Bricks And Mortar
Brick and mortar (also bricks and mortar or B&M) is an organization or business with a physical presence in a building or other structure. The term brick-and-mortar business is often used to refer to a company that possesses or leases retail shops, factory production facilities, or warehouses for its operations. More specifically, in the jargon of e-commerce businesses in the 2000s, brick-and-mortar businesses are companies that have a physical presence (e.g., a retail shop in a building) and offer face-to-face customer experiences.
bricks and mortar
This term is usually used to contrast with a transitory business or an Internet-only presence, such as fully online shops, which have no physical presence for shoppers to visit, talk with staff in person, touch and handle products and buy from the firm in person. However, such online businesses normally have non-public physical facilities from which they either run business operations (e.g., the company headquarters and back office facilities), and/or warehouses for storing and distributing products. Concerns such as foot traffic, storefront visibility, and appealing interior design apply to brick-and-mortar businesses rather than online ones. An online-only business needs to have an attractive, well-designed website, a reliable e-commerce system for payment, a good delivery or shipping service and effective online marketing tactics to drive web traffic to the site. Governments are also adopting e-government approaches, which is the use of online services for citizens to enable them to fill out government forms, pay tax bills and register for government programs online; these services aim to cut bricks and mortar costs (building leasing/purchase and staff costs) and improve services to citizens (by offering 24/7 access to information and services).
The name is a metonym derived from the traditional building materials associated with physical buildings: bricks and mortar, however, it is applicable to all stores with a physical storefront, not just those built out of bricks and mortar. The term was originally used by 19th century American novelist Herman Melville in the book Moby Dick (chapter 96). The term brick-and-mortar businesses is also a retronym, in that most shops had a physical presence before the advent of the Internet. The term is also applicable in a pre-Internet era, when contrasting businesses with physical retail presence with those that operated strictly in an order-by-mail capacity pre-Internet.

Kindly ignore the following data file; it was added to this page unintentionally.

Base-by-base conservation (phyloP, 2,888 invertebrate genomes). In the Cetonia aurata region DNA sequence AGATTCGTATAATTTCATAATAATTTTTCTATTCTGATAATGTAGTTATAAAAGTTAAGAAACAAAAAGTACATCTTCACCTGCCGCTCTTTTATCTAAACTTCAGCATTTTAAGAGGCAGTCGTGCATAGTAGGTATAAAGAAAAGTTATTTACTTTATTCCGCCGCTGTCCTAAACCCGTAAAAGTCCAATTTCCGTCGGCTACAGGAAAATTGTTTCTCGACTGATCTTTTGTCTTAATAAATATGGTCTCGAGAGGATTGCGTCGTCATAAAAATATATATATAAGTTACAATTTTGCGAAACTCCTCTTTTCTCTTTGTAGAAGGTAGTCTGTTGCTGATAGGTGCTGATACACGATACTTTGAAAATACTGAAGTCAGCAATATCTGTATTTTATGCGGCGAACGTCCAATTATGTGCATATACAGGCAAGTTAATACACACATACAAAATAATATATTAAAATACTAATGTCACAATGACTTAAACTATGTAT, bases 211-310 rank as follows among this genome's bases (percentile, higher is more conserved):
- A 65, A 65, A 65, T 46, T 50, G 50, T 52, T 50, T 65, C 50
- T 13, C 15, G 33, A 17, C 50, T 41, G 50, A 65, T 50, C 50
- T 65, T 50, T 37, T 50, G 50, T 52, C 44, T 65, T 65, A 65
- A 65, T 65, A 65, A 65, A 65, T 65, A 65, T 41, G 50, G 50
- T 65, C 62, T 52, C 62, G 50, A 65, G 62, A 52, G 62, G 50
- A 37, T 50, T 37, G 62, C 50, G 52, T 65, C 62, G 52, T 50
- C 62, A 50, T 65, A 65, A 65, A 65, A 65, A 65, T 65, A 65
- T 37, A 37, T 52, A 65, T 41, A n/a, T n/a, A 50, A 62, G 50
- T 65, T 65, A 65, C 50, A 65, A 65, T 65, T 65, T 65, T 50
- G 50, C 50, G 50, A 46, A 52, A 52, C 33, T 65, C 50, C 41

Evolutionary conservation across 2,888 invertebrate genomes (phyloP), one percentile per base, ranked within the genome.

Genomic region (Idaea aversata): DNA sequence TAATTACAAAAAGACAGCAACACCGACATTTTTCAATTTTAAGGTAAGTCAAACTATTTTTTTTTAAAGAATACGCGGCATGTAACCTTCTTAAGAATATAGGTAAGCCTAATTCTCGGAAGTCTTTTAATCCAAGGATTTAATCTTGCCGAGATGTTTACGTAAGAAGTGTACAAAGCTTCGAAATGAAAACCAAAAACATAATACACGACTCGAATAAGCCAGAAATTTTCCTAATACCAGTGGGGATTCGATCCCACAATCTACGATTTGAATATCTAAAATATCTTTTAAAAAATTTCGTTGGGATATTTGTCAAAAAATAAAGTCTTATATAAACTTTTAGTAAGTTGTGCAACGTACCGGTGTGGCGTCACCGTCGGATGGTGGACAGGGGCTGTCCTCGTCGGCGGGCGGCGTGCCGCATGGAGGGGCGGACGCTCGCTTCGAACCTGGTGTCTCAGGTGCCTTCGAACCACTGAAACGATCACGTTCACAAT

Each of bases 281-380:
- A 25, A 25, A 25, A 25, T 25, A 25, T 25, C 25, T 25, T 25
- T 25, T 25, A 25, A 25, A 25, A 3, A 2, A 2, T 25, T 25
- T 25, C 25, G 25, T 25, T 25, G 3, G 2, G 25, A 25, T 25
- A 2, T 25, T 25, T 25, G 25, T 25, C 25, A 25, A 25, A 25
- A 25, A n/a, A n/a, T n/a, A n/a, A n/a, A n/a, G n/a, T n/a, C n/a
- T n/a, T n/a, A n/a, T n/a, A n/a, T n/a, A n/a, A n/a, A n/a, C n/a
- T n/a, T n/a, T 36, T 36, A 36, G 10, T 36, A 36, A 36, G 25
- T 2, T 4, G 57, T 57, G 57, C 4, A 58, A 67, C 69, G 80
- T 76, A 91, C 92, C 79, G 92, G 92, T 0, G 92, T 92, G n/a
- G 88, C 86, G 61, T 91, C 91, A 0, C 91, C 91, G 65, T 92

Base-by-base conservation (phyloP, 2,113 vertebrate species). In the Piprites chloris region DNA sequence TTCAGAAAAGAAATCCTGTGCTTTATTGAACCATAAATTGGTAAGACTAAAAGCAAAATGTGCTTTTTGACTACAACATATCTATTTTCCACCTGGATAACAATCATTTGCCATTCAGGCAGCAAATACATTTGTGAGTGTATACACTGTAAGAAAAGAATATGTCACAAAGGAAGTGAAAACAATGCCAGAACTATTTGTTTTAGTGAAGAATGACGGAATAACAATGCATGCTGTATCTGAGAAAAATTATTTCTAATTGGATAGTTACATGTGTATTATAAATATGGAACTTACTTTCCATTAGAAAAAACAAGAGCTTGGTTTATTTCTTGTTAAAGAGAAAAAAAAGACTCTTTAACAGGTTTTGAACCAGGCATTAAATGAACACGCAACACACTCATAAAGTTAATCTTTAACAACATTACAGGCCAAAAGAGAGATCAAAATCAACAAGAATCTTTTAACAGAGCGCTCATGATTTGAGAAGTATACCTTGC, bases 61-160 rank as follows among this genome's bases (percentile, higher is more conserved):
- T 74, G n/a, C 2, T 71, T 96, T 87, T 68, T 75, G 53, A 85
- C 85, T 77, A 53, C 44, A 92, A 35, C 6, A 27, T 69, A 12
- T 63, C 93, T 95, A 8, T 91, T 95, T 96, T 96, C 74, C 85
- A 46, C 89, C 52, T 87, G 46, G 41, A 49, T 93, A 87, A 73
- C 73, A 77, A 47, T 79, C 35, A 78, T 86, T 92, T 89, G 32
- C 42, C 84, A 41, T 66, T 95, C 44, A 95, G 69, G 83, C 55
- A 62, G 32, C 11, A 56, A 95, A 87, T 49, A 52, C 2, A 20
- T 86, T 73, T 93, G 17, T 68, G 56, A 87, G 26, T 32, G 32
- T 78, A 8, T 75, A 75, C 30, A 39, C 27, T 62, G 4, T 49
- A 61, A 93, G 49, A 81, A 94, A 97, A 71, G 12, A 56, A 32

The history of brick and mortar businesses cannot be dated precisely, but it existed in the earliest vendor stalls in the first towns (as early as 7500 BC), where merchants brought their agricultural produce, clay pots and handmade clothing to sell in a village market. Bricks and mortar businesses remain important in the 2010s, though many shops and services, ranging from consumer electronics shops to clothing shops and even grocery shops have begun offering online shopping. This physical presence, either of a retail shop, a customer service location with staff, where clients can go in person to ask questions about a product or service, or a service center or repair facility where customers can bring their products, has played a crucial role in providing goods and services to consumers throughout history.
Products may be out stock in relatively small brick and mortar retail stores and due to limited space in small business retail stores, these establishments may only be able to carry a few types of each product. Online shops are able to have a huge amount of stock in numerous large warehouses (e.g., Amazon.com has warehouses in numerous locations from which it ships its products) which it can quickly ship out. An online store may be able to order up products from a large number of geographically dispersed warehouses, even warehouses owned and operated by third parties (e.g., smaller companies), which are connected to the large company via the Internet.